Monthly Archives: September 2014

Political Mother: The audio-visual marvel decoded

The Hofesh Shecter Company’s tour of India came to end on Saturday 20 September 2014 in Chennai with audiences country-wide exhilarated with Political Mother, talking not only about the show’s powerful message but also its spectacular presentation. Lawrie McLennan, Technical Manager, Hofesh Shechter Company, on what goes into making Political Mother the audio-visual marvel it is.

The performance has been repeatedly referred to as an audio-visual marvel, what are the various technical aspects that make this possible?
The biggest factor in this is that Political Mother is a tightly-drilled, and well-oiled machine. Every last detail has been rehearsed and re-rehearsed to get the timings finely tuned to complete accuracy. The lighting and sound departments work to 1/24th of a second accuracy. All the lighting and sound cues are carefully synchronised together by the computerised control systems that Hofesh Shechter Company tours around the world. There are more than 150 lighting cues from start to finish of the show that all are triggered automatically. This is what allows the lighting design to let Hofesh’s cinematic style editing of the show really work. It is the combination of having the eyes and ears assaulted at the same time, the music gets loud at the exact split second the stage goes black. It is overwhelming on the senses. There are more than 160 lights hung above, to the side and in the stage. We use a sound system that is capable of making even the most loud and heavy rock band sound excellent. We have up to 4 smoke machines making the hazy smoke that you see when you first enter the auditorium and that allows the lighting design, by Lee Curran, to sculpt the air around the stage into so many different landscapes and scenes, even without any real scenery on the stage.

The stage set up looks complex, what are the building blocks here and how long does the entire process take?
The total set up time for one performance of Political Mother is in excess of 400 man hours. This includes the lighting and sound technicians, the carpenters and stage managers, the dancers and musicians, the rehearsal and technical directors. This happens over two days. The technical set up starts in the morning the day before the show. The stage is made up of a steel platform construction at the back of the stage where the musicians play. In front of this is a black net curtain that combined with the lighting and the smoke allows us to choose exactly when you see the musicians at the back, and exactly when you don’t. There are 35 lights and 13 microphones hidden inside the musicians platform. Then around the stage there are 70 sidelights that accentuate the excellent dancers, and a further 60+ lights hanging above the stage. There is a stage management team that works very hard behind the scenes all through the performance to help the dancers on and off stage in the pitch black without running into any curtains or lights.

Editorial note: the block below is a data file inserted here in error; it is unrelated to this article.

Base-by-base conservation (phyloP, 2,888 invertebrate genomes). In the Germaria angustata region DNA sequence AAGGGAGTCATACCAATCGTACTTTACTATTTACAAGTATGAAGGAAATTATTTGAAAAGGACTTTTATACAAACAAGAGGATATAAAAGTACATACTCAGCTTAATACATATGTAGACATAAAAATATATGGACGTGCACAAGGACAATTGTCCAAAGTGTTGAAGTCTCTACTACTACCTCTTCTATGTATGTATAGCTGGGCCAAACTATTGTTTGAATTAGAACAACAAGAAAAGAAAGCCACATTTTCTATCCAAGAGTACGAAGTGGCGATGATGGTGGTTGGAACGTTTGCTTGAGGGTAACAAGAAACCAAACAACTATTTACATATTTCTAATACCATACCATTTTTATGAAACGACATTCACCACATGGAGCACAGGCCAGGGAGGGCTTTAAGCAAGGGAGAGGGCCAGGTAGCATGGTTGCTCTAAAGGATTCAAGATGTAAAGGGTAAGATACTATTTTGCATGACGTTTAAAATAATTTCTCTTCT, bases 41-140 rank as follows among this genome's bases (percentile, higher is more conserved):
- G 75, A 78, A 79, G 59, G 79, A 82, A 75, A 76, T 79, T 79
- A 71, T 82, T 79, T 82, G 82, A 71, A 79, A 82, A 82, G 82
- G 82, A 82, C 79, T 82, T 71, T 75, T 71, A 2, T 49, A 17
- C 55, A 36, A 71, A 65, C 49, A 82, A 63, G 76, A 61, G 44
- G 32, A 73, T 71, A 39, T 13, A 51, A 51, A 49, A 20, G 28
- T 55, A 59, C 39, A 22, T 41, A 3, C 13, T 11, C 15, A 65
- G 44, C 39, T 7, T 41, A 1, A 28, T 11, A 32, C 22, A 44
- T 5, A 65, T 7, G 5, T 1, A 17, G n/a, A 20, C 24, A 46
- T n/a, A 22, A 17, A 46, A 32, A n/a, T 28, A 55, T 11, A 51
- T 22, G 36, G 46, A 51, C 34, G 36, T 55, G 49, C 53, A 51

How many hours of rehearsal are required for the sound and lighting to ensure everything is in sync.
Every city that Political Mother goes to we have 5 hours of lighting and sound rehearsal. All the dancers and musicians move through their motions of the show, standing in the right place. They put little marks on the floor that glow in the dark so that they know they will be standing in exactly the right places even before the lights come on. We look at every lighting cue and edit it to make it look just right. We listen to many sections of the show with the musicians playing and get the sound just right. After all that we make a full rehearsal from start to finish of the entire show, all before the audience arrives.

The musicians in the background, what kind of instruments do they play?
We have 7 musicians in total. 5 of them play both guitar and drums. The other 2 are drummers throughout, playing even when you can’t see them during the show. There are 4 electric guitars and 1 electric bass guitar. We have 3 snare drums, 1 tom-tom drum and 1 kick drum that is played on end like a normal tom-tom drum. There are also 2 sets of cymbals that get moved around and played by different musicians.

A version of this interview was published in The HinduPolitical Mother

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More language, more person

The taxi-less roads did not deter ELT whizzes and exponents in Kolkata, who went on a linguistic, educational and cultural overdrive with a lively debate on ‘English Medium Instruction: Boon or curse? that followed an engaging talk by Prof. Andy Curtis on the subject.

Andy Curtis is Professor in the School of Graduate Education at Anaheim University, California and the president of TESOL International. His talk, on 11 August in Kolkata and 13 August in Patna, took great care to present research related to the two opposing schools of thought, viz. the perceived position of English as the ‘language of inclusion’ vs. the possibility of it being the ‘language of intrusion’.

He elaborated on the historical and political significance of the EMI debate in India, with particular reference to India’s colonial past, while also highlighting how the various Indian Englishes have contributed to keeping the language a ‘living, breathing organism’. Prof. Curtis stressed on the need for a strong debate on EMI in India.